I am concerned not about who has become more tolerant or intolerant but rather how and why we as a country have become so unjust towards our own. Injustice is the new normal in our country today and unfortunately it starts with our prime minister who is as fervent and enthusiastic in his speeches, compliments and promises abroad as he is silent on pressing matters back home.
I had just barely revelled in the glory of my last article on Munich when my husband came home one day from work and broke the news. We were moving to Abu Dhabi in three months! It feels like since that day someone pressed the fast-forward button and life has been sweeping me along from one blurry, action-packed month to another.
If you are planning to do an Indian wedding in style, your pockets better be deep, heavy and always reachable. With the prices of gold and even flower arrangements increasing each year, it goes without saying that your bank balance will have to endure a sound beating. Yet, there are some expenses on certain things that, to me, seem completely unnecessary, frivolous and wasteful.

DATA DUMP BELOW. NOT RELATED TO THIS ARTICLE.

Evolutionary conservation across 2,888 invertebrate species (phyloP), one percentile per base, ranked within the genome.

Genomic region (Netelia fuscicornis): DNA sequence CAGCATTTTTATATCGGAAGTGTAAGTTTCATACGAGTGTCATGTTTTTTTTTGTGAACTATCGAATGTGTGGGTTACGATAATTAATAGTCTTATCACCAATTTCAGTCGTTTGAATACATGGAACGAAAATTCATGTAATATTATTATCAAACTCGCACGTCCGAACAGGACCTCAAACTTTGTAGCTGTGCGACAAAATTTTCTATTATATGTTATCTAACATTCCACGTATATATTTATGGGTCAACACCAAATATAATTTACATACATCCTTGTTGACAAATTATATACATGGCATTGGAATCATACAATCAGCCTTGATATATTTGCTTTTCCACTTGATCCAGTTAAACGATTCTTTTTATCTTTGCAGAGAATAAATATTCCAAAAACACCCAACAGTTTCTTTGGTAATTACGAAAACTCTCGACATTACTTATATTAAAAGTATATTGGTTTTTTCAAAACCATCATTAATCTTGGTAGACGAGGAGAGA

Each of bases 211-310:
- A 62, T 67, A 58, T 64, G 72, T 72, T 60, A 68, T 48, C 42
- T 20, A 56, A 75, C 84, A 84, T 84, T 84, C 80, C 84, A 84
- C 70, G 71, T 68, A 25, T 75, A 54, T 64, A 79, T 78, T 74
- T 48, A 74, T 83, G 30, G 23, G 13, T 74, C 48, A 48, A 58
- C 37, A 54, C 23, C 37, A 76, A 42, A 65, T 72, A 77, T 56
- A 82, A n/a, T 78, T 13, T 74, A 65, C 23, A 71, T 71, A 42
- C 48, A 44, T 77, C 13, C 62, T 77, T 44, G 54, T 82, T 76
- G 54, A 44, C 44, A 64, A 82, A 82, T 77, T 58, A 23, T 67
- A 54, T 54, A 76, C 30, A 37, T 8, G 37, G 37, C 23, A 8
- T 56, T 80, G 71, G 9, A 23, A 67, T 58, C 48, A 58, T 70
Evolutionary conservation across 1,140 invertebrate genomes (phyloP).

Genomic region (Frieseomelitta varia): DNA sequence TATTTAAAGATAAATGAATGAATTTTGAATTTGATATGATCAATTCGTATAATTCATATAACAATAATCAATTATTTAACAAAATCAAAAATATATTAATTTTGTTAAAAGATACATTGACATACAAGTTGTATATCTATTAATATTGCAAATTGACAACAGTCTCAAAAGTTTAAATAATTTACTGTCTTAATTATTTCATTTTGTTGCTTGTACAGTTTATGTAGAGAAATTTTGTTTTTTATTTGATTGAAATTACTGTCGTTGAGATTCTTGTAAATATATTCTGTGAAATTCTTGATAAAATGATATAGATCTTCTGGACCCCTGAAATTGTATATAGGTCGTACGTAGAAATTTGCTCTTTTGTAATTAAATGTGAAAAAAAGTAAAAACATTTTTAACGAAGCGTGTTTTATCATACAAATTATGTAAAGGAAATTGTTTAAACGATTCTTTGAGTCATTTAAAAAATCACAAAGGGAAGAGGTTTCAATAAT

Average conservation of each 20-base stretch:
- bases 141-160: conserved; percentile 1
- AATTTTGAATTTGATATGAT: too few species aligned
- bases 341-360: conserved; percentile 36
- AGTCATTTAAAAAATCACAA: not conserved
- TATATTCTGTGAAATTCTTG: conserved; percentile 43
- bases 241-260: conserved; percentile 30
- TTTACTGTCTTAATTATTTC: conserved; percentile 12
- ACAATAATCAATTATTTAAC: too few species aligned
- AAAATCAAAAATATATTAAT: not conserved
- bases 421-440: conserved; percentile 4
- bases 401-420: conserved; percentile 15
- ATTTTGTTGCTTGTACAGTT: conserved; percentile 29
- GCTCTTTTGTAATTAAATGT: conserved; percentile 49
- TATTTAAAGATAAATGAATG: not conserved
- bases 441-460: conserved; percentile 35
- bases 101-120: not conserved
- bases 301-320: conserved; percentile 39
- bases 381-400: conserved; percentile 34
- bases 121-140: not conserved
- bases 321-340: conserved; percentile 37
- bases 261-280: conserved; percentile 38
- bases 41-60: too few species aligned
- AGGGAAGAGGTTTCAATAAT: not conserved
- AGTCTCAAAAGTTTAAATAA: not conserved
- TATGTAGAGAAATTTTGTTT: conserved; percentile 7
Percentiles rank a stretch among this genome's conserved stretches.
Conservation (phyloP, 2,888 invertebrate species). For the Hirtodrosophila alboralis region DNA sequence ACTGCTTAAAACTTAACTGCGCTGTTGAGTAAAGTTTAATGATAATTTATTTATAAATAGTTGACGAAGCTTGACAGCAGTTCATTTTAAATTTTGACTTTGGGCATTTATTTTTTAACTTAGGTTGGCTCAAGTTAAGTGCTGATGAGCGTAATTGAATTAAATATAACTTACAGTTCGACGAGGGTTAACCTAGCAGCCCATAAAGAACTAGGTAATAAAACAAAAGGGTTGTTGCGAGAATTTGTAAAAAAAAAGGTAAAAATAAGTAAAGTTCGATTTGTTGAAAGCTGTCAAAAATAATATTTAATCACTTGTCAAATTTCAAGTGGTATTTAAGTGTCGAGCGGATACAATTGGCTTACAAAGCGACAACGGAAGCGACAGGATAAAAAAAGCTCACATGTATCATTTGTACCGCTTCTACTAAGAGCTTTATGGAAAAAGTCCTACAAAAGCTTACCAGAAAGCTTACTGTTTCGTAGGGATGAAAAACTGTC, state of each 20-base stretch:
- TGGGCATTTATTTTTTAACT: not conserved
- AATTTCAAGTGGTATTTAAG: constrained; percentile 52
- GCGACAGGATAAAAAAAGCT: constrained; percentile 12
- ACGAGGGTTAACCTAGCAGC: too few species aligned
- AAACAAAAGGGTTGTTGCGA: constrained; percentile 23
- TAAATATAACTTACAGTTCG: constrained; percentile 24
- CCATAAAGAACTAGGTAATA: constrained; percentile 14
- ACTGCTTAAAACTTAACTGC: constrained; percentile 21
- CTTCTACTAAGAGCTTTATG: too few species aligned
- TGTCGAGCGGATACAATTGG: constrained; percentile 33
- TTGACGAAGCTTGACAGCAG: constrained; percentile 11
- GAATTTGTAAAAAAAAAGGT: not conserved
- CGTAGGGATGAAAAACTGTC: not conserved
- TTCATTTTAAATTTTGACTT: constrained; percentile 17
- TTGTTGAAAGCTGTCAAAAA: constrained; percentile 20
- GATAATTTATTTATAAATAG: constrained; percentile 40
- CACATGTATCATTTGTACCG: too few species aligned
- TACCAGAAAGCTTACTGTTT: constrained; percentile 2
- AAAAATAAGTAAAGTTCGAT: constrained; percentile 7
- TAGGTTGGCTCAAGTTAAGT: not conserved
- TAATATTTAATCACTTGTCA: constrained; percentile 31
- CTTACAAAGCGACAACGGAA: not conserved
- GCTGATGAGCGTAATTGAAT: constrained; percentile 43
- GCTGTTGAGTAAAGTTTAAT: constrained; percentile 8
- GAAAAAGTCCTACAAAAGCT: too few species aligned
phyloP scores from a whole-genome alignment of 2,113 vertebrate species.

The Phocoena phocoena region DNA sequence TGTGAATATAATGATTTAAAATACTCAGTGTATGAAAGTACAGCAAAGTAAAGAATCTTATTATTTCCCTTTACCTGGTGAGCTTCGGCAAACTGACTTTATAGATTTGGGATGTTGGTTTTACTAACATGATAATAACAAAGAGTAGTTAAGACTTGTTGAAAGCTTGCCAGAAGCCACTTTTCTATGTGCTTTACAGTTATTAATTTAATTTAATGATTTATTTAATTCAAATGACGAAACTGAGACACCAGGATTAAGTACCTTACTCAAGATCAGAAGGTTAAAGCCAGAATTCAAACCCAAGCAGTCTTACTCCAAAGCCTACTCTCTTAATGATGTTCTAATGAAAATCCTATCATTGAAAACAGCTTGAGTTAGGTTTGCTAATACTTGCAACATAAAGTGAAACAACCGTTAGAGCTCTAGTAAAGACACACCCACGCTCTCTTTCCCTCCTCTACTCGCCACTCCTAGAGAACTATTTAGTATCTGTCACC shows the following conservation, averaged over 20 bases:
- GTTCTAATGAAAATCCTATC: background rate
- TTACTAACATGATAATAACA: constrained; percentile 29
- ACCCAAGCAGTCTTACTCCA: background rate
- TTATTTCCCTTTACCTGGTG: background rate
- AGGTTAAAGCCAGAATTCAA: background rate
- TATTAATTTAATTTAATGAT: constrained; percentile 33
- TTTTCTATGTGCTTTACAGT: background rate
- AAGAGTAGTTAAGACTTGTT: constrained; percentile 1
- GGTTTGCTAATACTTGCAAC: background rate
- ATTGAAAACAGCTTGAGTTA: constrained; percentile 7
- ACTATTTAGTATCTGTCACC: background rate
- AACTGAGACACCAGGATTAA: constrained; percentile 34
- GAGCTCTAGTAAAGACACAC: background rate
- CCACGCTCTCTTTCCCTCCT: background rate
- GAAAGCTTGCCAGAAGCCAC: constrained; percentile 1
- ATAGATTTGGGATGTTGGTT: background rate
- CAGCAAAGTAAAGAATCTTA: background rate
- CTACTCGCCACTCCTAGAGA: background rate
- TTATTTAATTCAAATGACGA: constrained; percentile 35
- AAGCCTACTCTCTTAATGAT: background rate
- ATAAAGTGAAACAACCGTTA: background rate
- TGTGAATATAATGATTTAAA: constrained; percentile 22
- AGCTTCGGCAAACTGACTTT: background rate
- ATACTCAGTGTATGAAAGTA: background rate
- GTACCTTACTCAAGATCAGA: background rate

A friend called me the other day sounding exasperated, "Why is it that people have to misconstrue everything?" She went on to explain how she was tired of how articles on gender equality were being misunderstood by readers, resulting in debates about which gender is superior to the other. "What part of gender equality are people not understanding?" she rued.
Today the will to love longer, to fight less, endure more and respect more seems to have taken a backseat giving way for the ugliness of an anarchist, "idealistic" society that often forgets the basic values they were brought up with. Thankfully we have memorable films like DDLJ to remind us of who we truly are and what we don't need to be.